Belfast Telegraph

A look at The Great War... week six: The Age of Revolution

By Claire Williamson

It was the age of revolution.

While the majority of the fighting of World War One was taking place in mainland Europe - it was local issues that played an important part for many individuals in Ireland.

The Easter Rising was one of the most pivotal movements in Irish history.

In 1914 there was a deep divide between nationalist and unionist political groups.

Nationalists were committed to the war effort by their leader John Redmond.

For them the establishment of an Irish Home Rule parliament in Dublin was the main aim.

Home Rule would have given the Irish people their own parliament that could make laws relating to domestic Irish issues. 

Unionists in 1912 formed the Ulster Volunteer Force to oppose Home Rule. 

By early 1916 recruitment had declined sharply as the war became unpopular - over 210,000 Irishmen served with the British forces, 140,000 of them as volunteers. 

A small minority of separatist republican radicals broke away from John Redmond to form the Irish Volunteers and they began planning for a rebellion against British rule in Ireland.

Three groups, each with their own motives, participated in the Easter Rising - the Irish Republican Brotherhood (IRB), the Irish Volunteers and the Irish Citizen Army.

The Easter Rising began on April 24, 1916 and ended after six days of fighting. Volunteers seized the General Post Office (GPO) and various other buildings in Dublin causing widespread destruction.

They were defeated by the British forces within days but it was the execution of 15 rebel leaders who survived the fighting that prompted public sympathy for the cause.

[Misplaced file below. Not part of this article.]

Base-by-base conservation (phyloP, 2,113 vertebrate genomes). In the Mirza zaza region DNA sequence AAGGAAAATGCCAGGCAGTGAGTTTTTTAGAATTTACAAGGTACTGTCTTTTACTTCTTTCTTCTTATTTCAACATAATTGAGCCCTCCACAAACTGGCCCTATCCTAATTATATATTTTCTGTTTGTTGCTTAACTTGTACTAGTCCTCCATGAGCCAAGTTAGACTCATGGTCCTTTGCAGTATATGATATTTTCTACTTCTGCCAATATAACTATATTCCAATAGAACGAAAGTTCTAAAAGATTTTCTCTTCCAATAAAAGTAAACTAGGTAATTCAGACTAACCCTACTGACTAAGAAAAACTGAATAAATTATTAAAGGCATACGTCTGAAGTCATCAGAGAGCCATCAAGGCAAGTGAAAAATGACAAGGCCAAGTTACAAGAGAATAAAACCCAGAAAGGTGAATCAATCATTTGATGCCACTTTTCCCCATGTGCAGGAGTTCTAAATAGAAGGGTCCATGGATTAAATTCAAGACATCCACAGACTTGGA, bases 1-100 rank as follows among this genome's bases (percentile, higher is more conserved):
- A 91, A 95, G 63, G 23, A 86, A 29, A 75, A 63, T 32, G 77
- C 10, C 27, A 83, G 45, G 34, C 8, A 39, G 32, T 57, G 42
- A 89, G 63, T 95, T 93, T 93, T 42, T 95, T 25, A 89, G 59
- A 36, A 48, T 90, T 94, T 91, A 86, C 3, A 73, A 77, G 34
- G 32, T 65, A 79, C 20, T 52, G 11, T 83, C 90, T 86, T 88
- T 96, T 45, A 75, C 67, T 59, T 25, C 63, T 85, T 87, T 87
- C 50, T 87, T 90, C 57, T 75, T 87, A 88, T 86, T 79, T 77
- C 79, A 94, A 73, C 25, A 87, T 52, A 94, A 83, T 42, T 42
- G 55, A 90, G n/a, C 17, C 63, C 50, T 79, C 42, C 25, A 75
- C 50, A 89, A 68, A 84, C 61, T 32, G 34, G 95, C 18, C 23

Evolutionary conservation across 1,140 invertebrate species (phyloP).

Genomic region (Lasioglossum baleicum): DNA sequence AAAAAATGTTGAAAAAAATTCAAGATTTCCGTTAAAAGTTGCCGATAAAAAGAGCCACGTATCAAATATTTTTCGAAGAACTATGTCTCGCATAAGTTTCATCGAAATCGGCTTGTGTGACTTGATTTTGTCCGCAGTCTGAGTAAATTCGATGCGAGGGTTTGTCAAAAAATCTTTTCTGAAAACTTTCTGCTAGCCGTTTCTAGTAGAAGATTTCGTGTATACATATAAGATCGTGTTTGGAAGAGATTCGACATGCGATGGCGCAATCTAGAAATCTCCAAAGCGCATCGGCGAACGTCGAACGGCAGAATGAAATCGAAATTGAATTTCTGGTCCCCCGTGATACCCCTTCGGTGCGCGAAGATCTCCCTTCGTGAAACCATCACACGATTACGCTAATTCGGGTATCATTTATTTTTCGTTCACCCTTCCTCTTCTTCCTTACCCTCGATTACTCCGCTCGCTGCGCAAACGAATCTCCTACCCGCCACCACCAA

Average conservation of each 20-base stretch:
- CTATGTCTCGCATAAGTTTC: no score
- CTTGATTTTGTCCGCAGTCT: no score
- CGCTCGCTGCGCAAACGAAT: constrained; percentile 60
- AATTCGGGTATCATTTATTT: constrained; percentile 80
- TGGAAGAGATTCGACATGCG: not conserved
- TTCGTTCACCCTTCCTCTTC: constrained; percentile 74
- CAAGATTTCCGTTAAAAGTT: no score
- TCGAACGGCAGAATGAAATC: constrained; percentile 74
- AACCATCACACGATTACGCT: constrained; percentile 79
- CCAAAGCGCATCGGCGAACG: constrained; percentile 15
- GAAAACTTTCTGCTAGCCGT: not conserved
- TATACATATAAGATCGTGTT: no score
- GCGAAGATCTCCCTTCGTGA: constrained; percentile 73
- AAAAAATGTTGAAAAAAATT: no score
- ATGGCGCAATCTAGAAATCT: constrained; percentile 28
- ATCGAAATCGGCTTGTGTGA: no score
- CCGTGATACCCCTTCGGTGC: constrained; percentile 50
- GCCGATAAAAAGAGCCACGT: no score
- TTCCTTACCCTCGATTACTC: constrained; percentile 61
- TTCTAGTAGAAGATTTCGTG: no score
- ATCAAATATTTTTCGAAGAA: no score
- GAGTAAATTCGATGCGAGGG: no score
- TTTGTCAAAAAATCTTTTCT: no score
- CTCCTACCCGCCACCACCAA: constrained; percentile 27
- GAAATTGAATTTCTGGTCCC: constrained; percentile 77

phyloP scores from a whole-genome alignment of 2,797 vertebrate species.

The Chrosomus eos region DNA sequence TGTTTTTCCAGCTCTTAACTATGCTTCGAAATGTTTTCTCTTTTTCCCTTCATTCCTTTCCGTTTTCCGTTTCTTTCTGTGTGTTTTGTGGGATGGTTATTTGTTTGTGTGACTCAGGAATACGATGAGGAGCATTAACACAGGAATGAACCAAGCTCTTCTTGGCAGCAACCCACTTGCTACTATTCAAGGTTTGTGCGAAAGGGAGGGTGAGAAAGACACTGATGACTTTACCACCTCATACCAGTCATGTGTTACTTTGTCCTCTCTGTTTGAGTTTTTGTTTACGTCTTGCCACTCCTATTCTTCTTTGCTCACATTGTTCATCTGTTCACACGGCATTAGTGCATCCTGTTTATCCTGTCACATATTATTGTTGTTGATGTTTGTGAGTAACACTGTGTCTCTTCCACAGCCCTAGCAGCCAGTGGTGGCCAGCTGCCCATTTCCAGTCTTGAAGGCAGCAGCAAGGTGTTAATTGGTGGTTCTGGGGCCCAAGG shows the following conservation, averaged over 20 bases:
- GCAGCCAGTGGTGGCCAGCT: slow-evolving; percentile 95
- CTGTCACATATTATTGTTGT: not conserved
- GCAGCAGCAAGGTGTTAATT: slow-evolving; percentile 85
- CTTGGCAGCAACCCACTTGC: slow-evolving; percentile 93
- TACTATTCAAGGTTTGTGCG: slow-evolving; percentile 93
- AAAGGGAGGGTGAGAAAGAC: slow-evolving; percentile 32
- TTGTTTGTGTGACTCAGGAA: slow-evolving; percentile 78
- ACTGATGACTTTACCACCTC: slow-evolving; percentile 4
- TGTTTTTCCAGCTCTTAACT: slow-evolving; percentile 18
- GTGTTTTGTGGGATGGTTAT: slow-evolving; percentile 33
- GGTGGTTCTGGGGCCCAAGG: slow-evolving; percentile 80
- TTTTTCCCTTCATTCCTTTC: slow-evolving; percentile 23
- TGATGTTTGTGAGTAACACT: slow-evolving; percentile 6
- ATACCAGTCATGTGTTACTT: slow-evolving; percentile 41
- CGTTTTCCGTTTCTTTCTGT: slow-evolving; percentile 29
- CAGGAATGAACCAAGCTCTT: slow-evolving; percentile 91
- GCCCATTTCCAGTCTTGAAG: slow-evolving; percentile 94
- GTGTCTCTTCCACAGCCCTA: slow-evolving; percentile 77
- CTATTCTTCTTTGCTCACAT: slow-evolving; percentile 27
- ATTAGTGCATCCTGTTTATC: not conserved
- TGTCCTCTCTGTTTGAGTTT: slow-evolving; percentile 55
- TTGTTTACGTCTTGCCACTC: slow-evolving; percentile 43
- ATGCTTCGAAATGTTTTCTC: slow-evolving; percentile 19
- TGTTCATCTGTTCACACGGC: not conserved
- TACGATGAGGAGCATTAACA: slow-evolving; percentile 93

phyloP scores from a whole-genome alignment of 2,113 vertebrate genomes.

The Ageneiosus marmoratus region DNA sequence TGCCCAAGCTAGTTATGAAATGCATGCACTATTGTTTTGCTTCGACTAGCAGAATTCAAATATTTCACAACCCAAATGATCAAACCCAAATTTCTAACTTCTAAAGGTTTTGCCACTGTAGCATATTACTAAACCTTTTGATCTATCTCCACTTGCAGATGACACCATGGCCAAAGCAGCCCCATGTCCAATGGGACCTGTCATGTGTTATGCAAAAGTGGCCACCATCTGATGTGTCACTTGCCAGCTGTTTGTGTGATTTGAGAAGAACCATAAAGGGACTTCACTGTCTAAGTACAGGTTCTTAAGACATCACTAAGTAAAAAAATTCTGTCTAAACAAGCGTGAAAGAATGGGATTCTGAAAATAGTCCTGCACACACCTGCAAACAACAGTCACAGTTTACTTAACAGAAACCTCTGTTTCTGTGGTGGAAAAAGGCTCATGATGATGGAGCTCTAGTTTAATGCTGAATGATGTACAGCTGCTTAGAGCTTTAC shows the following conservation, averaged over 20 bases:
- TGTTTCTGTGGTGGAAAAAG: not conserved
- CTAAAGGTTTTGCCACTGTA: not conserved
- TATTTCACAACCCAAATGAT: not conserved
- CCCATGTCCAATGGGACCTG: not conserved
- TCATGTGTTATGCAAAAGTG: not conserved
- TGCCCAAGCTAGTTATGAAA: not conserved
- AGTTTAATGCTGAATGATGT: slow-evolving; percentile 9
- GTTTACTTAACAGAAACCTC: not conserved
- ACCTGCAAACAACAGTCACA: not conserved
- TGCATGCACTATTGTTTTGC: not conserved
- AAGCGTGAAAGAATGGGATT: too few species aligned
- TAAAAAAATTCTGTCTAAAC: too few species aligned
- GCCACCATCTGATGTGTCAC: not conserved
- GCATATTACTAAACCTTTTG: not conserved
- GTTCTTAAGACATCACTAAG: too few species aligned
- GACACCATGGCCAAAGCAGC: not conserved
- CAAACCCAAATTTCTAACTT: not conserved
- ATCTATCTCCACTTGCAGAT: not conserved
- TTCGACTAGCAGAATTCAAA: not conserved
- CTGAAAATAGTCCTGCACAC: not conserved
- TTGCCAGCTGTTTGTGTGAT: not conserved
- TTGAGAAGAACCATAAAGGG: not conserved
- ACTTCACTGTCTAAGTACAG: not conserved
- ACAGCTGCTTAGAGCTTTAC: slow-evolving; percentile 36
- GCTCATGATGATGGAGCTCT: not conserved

It is widely viewed as the catalyst for the Irish war of independence two years later.

Meanwhile, during the final phase of World War One the Russian Revolution took place. 

It removed Russia from the war and brought about the transformation of the Russian Empire into the Union of Soviet Socialist Republics (USSR).

Russia's traditional monarchy was replaced with the world's first Communist state.

It was led by Vladimir Lenin as he rose to prominence as the most powerful figure in Russia.

The revolution that Lenin led marked one of the most radical turning points in Russia's 1,300-year history. 

The revolution opened the door for Russia to fully enter the industrial age. 

The Russian Revolution also had considerable international consequences. Lenin's government immediately pulled Russia out of World War I, changing the balance of forces for the remaining participants. 

Prior to the revolution, the Russian monarchy had become progressively weaker.  It was led by Nicholas II whose grandfather was assassinated.

Nicholas' father and eventually Nicholas himself, responded through the oppression of the Russian people. 

But this resulted in more unrest - he was forced to make concessions after each incident. His power weakened which saw Lenin rise to power.

Belfast Telegraph


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